And the response of the college to the Black Lives Matter protests this year?  Embarrassing. They rebranded the campus police by getting new uniforms for Police & Safety Officers, and posted an article on their website calling it “Friendlier Look”. Meanwhile, the custodial staff were not given uniforms this year, with no explanation of course. These are the repeated slights that add up, and that make you ask, “Do their words match their behaviors?” No, not the powers that be at this college.

The good news is, I found Put People First! PA. Being part of this organization is helping me to channel my anger and energy and to focus on solutions. It’s opening my mind to different ways of thinking, to ask questions like “Where do we go beyond the protest?” All my life I’ve been out there in the streets raising hell all over this country, but I haven’t seen real change or felt part of something lasting. I’m coming to understand that you have to get organized, that it is the collective that will bring any lasting change.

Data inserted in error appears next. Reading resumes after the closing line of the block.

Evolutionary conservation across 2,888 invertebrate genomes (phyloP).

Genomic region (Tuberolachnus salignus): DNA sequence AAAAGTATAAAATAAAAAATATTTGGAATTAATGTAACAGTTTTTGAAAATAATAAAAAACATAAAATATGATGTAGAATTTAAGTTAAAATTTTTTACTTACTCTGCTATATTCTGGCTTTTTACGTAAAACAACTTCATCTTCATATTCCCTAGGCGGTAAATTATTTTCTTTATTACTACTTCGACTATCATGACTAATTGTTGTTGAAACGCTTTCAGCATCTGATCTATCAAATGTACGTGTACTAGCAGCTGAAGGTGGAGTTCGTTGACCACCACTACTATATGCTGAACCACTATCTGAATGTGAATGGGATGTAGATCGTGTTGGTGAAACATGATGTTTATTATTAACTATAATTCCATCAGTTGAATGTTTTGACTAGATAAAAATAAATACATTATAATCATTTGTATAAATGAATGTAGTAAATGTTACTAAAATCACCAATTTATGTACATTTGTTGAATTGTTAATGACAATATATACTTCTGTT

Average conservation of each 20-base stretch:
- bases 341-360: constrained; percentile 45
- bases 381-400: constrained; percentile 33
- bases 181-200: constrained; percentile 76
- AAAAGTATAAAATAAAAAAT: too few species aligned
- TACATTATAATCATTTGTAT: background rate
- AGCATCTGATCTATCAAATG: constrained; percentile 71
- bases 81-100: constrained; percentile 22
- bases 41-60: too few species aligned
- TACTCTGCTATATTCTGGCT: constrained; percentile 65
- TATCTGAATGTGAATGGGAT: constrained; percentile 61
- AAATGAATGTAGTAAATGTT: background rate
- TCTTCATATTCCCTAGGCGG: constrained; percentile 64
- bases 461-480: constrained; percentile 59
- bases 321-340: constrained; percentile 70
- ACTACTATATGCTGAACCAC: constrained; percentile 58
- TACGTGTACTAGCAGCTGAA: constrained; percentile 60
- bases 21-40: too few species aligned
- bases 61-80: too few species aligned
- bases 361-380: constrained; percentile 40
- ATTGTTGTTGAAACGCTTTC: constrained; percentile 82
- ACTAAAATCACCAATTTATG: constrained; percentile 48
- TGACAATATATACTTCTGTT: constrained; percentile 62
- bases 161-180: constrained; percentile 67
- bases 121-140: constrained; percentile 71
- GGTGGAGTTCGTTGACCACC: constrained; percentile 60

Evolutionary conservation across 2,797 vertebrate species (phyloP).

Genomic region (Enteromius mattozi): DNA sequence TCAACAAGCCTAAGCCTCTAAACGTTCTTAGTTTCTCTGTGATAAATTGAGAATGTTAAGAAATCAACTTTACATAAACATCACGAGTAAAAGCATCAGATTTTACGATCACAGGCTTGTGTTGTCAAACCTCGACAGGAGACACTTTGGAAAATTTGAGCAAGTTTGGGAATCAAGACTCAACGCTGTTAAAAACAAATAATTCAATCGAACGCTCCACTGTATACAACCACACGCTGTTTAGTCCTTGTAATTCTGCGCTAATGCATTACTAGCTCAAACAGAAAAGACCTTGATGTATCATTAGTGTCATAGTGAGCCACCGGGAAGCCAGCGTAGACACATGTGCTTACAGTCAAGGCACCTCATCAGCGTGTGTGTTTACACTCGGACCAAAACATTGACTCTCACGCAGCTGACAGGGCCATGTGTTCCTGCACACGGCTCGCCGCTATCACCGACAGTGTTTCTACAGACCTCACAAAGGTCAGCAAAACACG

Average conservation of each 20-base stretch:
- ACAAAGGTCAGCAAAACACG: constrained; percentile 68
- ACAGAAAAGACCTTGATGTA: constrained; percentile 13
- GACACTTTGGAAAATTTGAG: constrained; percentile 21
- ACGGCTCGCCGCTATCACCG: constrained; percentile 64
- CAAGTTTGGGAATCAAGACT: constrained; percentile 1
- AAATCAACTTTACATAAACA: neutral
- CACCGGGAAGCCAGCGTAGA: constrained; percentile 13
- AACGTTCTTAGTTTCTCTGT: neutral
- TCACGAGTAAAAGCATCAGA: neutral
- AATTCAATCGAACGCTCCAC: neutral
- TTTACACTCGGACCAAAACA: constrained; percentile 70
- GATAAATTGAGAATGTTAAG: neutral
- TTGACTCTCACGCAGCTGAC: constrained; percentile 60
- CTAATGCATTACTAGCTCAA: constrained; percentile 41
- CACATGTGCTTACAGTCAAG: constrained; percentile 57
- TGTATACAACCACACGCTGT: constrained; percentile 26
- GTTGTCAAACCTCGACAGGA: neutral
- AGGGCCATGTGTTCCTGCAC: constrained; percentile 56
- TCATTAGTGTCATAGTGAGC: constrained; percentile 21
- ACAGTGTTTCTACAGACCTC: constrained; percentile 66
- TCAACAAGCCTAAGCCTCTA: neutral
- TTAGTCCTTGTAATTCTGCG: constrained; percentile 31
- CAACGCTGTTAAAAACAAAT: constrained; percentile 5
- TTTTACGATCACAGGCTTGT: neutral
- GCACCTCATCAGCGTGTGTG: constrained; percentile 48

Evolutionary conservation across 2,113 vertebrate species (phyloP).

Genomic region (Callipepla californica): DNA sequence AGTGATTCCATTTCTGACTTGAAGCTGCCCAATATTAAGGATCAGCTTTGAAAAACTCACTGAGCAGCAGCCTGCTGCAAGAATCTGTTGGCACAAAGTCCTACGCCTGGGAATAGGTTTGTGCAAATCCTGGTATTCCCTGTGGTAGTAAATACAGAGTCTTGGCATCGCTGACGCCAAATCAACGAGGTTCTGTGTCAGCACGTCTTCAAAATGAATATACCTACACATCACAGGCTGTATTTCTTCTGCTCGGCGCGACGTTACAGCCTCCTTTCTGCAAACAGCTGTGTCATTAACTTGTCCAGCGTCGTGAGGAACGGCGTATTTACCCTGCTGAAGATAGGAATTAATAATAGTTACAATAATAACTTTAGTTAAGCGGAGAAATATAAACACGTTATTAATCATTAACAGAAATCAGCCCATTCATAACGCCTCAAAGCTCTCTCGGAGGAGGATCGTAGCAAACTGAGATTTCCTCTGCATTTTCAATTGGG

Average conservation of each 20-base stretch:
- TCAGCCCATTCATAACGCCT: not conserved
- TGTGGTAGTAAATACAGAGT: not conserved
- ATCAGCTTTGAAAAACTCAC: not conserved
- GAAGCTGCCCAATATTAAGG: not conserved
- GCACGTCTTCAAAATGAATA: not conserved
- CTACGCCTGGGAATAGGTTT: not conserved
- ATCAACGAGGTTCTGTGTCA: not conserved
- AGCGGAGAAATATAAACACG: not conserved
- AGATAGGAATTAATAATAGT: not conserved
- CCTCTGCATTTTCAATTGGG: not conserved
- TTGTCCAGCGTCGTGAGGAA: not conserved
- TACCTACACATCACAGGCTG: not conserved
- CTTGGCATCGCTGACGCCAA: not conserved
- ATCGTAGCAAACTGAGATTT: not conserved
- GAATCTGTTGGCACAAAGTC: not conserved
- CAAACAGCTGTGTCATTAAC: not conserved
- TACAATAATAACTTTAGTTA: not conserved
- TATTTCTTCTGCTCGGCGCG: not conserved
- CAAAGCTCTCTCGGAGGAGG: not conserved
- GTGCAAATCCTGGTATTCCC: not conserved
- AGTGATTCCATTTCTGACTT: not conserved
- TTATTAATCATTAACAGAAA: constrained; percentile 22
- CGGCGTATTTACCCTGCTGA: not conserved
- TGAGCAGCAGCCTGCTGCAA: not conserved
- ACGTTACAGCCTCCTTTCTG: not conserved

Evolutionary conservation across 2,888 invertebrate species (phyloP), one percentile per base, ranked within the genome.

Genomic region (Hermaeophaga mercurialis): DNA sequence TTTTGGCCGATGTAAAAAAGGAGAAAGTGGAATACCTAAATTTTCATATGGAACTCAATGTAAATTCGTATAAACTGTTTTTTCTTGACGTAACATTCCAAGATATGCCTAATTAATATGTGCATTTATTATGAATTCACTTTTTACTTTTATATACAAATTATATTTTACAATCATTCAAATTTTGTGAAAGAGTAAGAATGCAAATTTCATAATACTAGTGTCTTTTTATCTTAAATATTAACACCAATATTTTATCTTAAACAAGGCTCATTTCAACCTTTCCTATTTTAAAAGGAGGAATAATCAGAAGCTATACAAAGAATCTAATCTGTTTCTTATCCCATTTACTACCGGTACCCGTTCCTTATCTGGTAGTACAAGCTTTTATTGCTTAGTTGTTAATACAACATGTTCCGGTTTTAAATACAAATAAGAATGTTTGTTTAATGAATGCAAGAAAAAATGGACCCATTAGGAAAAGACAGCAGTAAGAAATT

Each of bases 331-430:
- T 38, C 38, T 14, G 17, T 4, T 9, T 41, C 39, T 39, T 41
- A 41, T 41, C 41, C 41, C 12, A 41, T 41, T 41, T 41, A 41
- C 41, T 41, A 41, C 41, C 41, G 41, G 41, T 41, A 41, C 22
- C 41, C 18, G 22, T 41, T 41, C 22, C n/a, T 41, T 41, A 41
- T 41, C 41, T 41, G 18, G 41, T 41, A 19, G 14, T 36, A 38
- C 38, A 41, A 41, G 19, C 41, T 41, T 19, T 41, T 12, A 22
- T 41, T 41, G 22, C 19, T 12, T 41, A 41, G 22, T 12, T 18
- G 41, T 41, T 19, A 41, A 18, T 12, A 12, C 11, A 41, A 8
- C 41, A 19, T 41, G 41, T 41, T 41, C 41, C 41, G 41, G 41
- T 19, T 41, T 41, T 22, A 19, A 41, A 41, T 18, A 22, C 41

I’m still not completely sure how this all works, but I am learning. And I am excited for that! I welcome the political education that is so central to everything PPF-PA does. Sometimes it can be painful when illusions are shattered, but I want truth. I recently joined the statewide Projects of Survival team, and I’m extremely grateful for the opportunity to join that team. We will be studying the history of several mutual aid groups to get a clearer understanding of what works: how we can organize and build our movement by helping people with their immediate needs, while at the same time inviting them to join us in fighting to change the system that keeps us in need. This will help us all the most in the long run, and this is what Put People First! PA is all about.